Rob Harrison

The fool on the hill.


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I love the book of Ecclesiastes, an ancient poetical text that wrestles with the problem of meaning.  Especially Chapter 3:9-13

Pretty interesting take, I especially liked your mind-shape idea.

Another way to view faith is an attempt to find "God's will" which is like a vector pointing toward an undefined point (God) which represents an idealized version of the best possible outcome of things.  Ideally, a person of faith is always adjusting the vector of the direction of their lives (based on the outcomes of things), and not intentionally taking a vector known to point away from God (sin).

Some people think religion is useless, but actually, this approach is similar to the process of achieving any complex goal. Only, goals can be wrong to begin with unless the goal is God, which is the correct goal by definition.  The Bible is a set of stories, rules, and lessons that provide a shortcut to a well-aimed vector (rather than pure trial and error, which is a costly process).

The "idealized version of the best possible outcome of things" is an intimidatingly ambiguous concept, but why would we want to aim for anything less?  Religion is a method to achieve this goal that has been refined and field-tested over thousands of years.

A meta question to the question of "how to most accurately measure intelligence" is "how is accurately measuring intelligence actually useful?"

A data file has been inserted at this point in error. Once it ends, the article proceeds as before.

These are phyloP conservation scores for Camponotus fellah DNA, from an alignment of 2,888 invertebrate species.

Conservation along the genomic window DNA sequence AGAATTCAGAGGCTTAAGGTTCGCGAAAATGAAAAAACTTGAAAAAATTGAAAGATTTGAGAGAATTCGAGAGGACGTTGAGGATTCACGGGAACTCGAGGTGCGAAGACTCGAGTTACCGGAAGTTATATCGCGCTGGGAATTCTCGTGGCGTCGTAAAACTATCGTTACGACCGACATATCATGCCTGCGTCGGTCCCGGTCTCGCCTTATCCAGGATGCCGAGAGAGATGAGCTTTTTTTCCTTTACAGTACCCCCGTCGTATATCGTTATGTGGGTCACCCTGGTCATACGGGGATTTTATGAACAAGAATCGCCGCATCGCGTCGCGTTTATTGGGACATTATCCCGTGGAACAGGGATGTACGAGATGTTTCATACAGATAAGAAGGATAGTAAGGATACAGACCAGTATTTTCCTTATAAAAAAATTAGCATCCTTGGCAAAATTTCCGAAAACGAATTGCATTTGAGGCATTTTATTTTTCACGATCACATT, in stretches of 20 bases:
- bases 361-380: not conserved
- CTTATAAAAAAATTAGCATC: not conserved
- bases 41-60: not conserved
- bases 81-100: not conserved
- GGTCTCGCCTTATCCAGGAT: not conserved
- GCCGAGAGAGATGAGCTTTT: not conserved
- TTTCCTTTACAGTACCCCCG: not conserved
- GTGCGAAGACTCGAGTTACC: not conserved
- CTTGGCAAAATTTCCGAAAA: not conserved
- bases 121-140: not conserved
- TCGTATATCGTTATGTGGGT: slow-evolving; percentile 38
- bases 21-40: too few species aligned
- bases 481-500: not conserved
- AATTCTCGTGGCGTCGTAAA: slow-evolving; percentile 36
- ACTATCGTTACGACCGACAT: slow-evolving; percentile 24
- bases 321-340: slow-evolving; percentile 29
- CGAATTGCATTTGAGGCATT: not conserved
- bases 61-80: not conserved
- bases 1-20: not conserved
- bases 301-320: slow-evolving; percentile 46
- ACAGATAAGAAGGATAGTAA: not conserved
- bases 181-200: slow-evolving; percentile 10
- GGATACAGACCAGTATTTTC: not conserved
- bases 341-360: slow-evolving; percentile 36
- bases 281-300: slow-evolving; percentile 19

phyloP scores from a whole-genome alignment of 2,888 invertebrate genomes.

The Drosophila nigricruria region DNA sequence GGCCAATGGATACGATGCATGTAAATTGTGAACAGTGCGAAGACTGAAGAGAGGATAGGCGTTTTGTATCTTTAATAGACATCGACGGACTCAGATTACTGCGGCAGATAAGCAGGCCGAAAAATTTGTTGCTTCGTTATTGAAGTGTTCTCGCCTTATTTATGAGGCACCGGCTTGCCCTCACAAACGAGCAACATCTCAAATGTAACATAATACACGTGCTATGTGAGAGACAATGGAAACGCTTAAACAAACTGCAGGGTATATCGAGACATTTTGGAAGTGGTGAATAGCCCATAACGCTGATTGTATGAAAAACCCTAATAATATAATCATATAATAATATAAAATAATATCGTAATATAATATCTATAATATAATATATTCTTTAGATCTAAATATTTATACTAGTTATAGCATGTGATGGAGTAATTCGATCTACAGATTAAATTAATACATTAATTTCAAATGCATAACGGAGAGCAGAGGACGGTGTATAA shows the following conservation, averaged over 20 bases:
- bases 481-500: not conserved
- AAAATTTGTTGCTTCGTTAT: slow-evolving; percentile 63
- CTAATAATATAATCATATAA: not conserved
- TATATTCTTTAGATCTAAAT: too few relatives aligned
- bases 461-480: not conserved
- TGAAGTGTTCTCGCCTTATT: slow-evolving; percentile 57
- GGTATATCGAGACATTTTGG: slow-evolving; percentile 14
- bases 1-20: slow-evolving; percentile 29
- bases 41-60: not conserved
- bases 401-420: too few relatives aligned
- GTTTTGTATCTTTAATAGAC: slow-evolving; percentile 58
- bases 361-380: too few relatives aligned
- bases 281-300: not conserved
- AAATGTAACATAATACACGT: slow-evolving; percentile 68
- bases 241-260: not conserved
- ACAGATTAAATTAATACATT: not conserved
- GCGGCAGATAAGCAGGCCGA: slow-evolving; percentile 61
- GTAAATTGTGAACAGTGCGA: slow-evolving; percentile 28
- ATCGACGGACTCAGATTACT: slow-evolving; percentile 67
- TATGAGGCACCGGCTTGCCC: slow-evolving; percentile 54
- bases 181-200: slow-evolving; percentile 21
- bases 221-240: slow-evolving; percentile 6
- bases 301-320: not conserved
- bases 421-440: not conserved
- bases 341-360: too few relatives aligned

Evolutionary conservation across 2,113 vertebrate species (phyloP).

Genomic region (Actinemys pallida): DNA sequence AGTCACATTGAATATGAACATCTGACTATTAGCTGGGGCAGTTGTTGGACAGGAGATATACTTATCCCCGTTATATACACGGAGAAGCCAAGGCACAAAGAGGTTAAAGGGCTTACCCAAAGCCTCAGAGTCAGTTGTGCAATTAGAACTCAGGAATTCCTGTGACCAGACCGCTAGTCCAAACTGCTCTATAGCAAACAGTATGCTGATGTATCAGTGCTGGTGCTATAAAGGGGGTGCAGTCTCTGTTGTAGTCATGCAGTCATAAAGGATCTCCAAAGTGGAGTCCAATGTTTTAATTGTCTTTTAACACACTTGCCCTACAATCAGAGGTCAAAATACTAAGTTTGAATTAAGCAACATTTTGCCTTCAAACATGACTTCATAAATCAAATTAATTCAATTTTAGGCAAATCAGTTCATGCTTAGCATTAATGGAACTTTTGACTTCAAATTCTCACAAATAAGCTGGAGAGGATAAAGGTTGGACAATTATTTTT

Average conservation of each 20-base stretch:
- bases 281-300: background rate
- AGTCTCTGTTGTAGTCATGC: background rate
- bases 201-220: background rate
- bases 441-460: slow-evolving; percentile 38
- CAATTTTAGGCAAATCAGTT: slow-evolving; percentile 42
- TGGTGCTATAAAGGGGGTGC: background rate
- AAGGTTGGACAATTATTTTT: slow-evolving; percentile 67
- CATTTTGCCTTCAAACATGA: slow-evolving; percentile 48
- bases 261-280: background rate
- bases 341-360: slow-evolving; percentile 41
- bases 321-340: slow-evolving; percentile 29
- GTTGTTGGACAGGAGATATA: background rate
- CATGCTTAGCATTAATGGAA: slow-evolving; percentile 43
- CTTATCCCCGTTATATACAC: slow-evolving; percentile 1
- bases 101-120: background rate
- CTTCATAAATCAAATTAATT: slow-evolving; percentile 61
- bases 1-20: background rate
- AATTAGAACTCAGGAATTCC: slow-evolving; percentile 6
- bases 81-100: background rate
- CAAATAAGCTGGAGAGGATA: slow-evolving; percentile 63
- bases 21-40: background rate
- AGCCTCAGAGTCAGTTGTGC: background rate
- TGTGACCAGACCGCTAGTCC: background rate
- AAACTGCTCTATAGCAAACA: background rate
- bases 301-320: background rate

Just from my experience it seems that an accurate relative intelligence value of some sort, for example iq score, has surprisingly few useful applications.  I think this is mostly because making claims about superior intelligence, accurate or not, is considered socially repulsive (as you acknowledged).  Without accounting for social factors, I would expect an intelligence rating to be a very useful thing to include on a work resume for example.

Personally, I am most comfortable acting like a slightly above average intelligence guy, although objectively I think I am the most or one of the most intelligent people I know.  Most people would not think of me if asked to name a really smart person they know, but anyone who knows me well will notice that I have a mysterious tendency for accomplishing very hard complex tasks.  I guess it seems to me that trying to project my intelligence more would close off more opportunities than it would open just because of social factors.

Acting less smart than I am can sometimes be inconvenient or annoying especially if I'm arguing with someone who projects a "smart guy" vibe, and they're clearly wrong, but other people are impressed with their verbiage and confidence in their claims.  Usually I don't care that much about winning arguments, except occasionally when the outcome really matters in which case I can get very frustrated.